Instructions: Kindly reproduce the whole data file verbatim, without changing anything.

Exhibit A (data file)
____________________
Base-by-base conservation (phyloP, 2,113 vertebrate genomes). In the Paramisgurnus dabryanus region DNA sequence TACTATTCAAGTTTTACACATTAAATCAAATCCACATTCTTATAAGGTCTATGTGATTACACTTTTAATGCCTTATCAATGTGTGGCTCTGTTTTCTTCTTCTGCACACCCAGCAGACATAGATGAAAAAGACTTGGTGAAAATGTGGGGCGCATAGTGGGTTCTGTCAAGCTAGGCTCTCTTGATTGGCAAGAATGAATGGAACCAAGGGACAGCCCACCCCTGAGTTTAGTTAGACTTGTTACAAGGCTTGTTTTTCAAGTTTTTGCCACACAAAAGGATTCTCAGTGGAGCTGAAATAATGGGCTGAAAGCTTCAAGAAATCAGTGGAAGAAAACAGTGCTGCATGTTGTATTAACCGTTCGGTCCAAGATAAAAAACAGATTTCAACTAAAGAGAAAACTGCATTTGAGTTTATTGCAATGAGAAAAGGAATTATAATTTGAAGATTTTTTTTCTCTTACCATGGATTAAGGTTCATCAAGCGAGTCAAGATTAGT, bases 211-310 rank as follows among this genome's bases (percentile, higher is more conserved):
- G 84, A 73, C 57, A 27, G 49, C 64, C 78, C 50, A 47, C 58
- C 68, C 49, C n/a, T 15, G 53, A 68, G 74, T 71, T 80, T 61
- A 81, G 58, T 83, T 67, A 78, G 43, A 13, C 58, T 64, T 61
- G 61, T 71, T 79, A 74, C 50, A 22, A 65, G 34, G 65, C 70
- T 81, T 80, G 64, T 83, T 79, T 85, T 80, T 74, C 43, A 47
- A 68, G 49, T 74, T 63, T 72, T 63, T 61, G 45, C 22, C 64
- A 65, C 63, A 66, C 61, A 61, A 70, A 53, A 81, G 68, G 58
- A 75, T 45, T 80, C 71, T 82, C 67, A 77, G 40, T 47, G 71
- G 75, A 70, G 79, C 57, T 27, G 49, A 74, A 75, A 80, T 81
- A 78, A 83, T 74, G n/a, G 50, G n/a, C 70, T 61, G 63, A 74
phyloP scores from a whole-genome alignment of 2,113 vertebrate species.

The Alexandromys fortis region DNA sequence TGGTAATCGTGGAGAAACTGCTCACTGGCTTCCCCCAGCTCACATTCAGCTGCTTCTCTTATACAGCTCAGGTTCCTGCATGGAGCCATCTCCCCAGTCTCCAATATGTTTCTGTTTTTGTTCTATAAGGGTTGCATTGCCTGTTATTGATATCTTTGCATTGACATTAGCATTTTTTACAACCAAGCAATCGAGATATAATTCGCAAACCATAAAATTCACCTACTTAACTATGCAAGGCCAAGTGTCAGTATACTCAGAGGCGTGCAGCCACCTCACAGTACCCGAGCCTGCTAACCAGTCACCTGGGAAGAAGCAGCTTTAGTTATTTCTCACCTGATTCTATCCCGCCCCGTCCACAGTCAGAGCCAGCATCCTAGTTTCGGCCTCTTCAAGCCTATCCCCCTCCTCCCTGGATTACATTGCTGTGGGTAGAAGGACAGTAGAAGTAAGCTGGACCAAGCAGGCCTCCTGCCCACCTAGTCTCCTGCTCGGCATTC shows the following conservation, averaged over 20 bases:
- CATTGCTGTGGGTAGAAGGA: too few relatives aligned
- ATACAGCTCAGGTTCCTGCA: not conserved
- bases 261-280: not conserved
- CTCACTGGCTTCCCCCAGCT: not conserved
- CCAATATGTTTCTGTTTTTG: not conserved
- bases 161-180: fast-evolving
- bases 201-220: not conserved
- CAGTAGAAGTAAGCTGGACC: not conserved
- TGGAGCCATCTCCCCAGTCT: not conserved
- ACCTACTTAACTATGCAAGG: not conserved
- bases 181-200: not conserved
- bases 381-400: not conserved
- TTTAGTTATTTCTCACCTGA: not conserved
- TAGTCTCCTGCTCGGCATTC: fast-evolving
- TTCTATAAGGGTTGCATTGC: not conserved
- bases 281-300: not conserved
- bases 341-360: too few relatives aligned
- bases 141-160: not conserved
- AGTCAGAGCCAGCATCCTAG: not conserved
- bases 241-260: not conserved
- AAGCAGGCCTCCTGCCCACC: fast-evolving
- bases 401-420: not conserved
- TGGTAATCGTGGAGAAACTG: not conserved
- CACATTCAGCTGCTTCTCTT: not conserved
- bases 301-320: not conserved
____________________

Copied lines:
Base-by-base conservation (phyloP, 2,113 vertebrate genomes). In the Paramisgurnus dabryanus region DNA sequence TACTATTCAAGTTTTACACATTAAATCAAATCCACATTCTTATAAGGTCTATGTGATTACACTTTTAATGCCTTATCAATGTGTGGCTCTGTTTTCTTCTTCTGCACACCCAGCAGACATAGATGAAAAAGACTTGGTGAAAATGTGGGGCGCATAGTGGGTTCTGTCAAGCTAGGCTCTCTTGATTGGCAAGAATGAATGGAACCAAGGGACAGCCCACCCCTGAGTTTAGTTAGACTTGTTACAAGGCTTGTTTTTCAAGTTTTTGCCACACAAAAGGATTCTCAGTGGAGCTGAAATAATGGGCTGAAAGCTTCAAGAAATCAGTGGAAGAAAACAGTGCTGCATGTTGTATTAACCGTTCGGTCCAAGATAAAAAACAGATTTCAACTAAAGAGAAAACTGCATTTGAGTTTATTGCAATGAGAAAAGGAATTATAATTTGAAGATTTTTTTTCTCTTACCATGGATTAAGGTTCATCAAGCGAGTCAAGATTAGT, bases 211-310 rank as follows among this genome's bases (percentile, higher is more conserved):
- G 84, A 73, C 57, A 27, G 49, C 64, C 78, C 50, A 47, C 58
- C 68, C 49, C n/a, T 15, G 53, A 68, G 74, T 71, T 80, T 61
- A 81, G 58, T 83, T 67, A 78, G 43, A 13, C 58, T 64, T 61
- G 61, T 71, T 79, A 74, C 50, A 22, A 65, G 34, G 65, C 70
- T 81, T 80, G 64, T 83, T 79, T 85, T 80, T 74, C 43, A 47
- A 68, G 49, T 74, T 63, T 72, T 63, T 61, G 45, C 22, C 64
- A 65, C 63, A 66, C 61, A 61, A 70, A 53, A 81, G 68, G 58
- A 75, T 45, T 80, C 71, T 82, C 67, A 77, G 40, T 47, G 71
- G 75, A 70, G 79, C 57, T 27, G 49, A 74, A 75, A 80, T 81
- A 78, A 83, T 74, G n/a, G 50, G n/a, C 70, T 61, G 63, A 74
phyloP scores from a whole-genome alignment of 2,113 vertebrate species.

The Alexandromys fortis region DNA sequence TGGTAATCGTGGAGAAACTGCTCACTGGCTTCCCCCAGCTCACATTCAGCTGCTTCTCTTATACAGCTCAGGTTCCTGCATGGAGCCATCTCCCCAGTCTCCAATATGTTTCTGTTTTTGTTCTATAAGGGTTGCATTGCCTGTTATTGATATCTTTGCATTGACATTAGCATTTTTTACAACCAAGCAATCGAGATATAATTCGCAAACCATAAAATTCACCTACTTAACTATGCAAGGCCAAGTGTCAGTATACTCAGAGGCGTGCAGCCACCTCACAGTACCCGAGCCTGCTAACCAGTCACCTGGGAAGAAGCAGCTTTAGTTATTTCTCACCTGATTCTATCCCGCCCCGTCCACAGTCAGAGCCAGCATCCTAGTTTCGGCCTCTTCAAGCCTATCCCCCTCCTCCCTGGATTACATTGCTGTGGGTAGAAGGACAGTAGAAGTAAGCTGGACCAAGCAGGCCTCCTGCCCACCTAGTCTCCTGCTCGGCATTC shows the following conservation, averaged over 20 bases:
- CATTGCTGTGGGTAGAAGGA: too few relatives aligned
- ATACAGCTCAGGTTCCTGCA: not conserved
- bases 261-280: not conserved
- CTCACTGGCTTCCCCCAGCT: not conserved
- CCAATATGTTTCTGTTTTTG: not conserved
- bases 161-180: fast-evolving
- bases 201-220: not conserved
- CAGTAGAAGTAAGCTGGACC: not conserved
- TGGAGCCATCTCCCCAGTCT: not conserved
- ACCTACTTAACTATGCAAGG: not conserved
- bases 181-200: not conserved
- bases 381-400: not conserved
- TTTAGTTATTTCTCACCTGA: not conserved
- TAGTCTCCTGCTCGGCATTC: fast-evolving
- TTCTATAAGGGTTGCATTGC: not conserved
- bases 281-300: not conserved
- bases 341-360: too few relatives aligned
- bases 141-160: not conserved
- AGTCAGAGCCAGCATCCTAG: not conserved
- bases 241-260: not conserved
- AAGCAGGCCTCCTGCCCACC: fast-evolving
- bases 401-420: not conserved
- TGGTAATCGTGGAGAAACTG: not conserved
- CACATTCAGCTGCTTCTCTT: not conserved
- bases 301-320: not conserved